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I had lunch with a friend yesterday who said something I’m now stewing on (in a good way, not an angry way) – she said we all know God is the Provider, but how often do we allow God to be our Provider in times of need? We know God is the Comforter, but the scene changes a bit when we allow Him to be our Comforter in times of distress. In what other ways do I know about God without really knowing God, and what does it take to turn that corner?


Some of the best insights come when I hear things I’ve heard a hundred times before, but said in a new way or at just the right time, those things really take hold. This morning at church, Rodney Anderson said, “Our job is not to make a great church, it’s to make a great world.” Amen and amen. Of course the church should be excellent and we want to draw people in, but even more than that, we have to be going out as well, “in-breaking” into groups and communities and people who may never see the inside of our church.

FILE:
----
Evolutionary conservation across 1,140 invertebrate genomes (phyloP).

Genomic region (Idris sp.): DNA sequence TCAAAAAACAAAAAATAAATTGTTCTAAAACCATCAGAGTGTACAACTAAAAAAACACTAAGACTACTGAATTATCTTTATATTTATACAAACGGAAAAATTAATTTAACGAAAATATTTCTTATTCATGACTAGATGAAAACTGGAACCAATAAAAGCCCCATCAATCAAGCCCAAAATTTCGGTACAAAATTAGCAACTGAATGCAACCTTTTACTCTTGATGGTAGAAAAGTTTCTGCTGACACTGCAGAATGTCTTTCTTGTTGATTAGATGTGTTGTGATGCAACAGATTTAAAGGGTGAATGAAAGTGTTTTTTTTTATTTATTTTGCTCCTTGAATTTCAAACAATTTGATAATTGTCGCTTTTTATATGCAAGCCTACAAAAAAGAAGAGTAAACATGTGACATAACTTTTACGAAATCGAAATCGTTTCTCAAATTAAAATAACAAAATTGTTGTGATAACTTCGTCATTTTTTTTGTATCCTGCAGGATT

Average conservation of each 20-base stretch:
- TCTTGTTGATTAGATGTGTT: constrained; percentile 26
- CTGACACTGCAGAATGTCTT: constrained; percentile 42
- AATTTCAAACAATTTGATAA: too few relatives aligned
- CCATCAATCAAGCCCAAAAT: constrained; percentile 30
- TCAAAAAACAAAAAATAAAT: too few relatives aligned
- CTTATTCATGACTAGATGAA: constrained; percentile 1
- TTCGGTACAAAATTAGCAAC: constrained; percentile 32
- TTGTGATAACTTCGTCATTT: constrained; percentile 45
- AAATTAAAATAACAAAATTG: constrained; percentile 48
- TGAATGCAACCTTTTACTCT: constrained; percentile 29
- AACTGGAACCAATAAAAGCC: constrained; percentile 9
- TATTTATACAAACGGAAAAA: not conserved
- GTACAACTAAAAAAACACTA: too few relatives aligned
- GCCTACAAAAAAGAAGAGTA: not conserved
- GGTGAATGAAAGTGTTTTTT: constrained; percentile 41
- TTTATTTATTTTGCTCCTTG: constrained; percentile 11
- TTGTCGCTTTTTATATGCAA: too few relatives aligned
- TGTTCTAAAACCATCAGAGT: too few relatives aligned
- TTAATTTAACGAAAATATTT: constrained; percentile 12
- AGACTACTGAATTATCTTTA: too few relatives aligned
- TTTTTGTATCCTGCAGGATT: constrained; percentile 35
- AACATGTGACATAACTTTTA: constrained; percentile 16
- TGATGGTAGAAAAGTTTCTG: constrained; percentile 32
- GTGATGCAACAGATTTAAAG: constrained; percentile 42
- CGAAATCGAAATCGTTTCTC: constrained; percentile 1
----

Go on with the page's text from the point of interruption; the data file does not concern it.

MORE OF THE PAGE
Mike and I have been talking a lot lately about kairos moments, quality moments when you really get it and everything makes sense, and how we don’t typically camp out on those long enough (thanks to Mark Cole for this insight). A lot of the time, we experience it – maybe a breakthrough while reading Scripture, or maybe it’s the death of someone you love, or maybe it’s just realizing that basil and tomato really, really taste good together – and then we move on. Thinking, essentially, “Well, that was great [or horrible, depending on the situation]. I really learned a lot from that. Now, what next?

Part of my reason for writing here is that I want to learn to hang out in those moments for longer. Even if it’s just a few minutes longer, as long as it takes me to type something about it, it will at least stay in my mind and heart a little bit more. And maybe all of those kairos moments will one day add up to something substantial, like a book that helps women get through the end of college and those first few years of single independence. Maybe it will be a book that helps newly married couples learn to live together and serve one another and grow a strong, steady, abiding love. Maybe it will be a book about food and family and home and how it’s all intertwined. Stay tuned, that’s all I’m sayin’.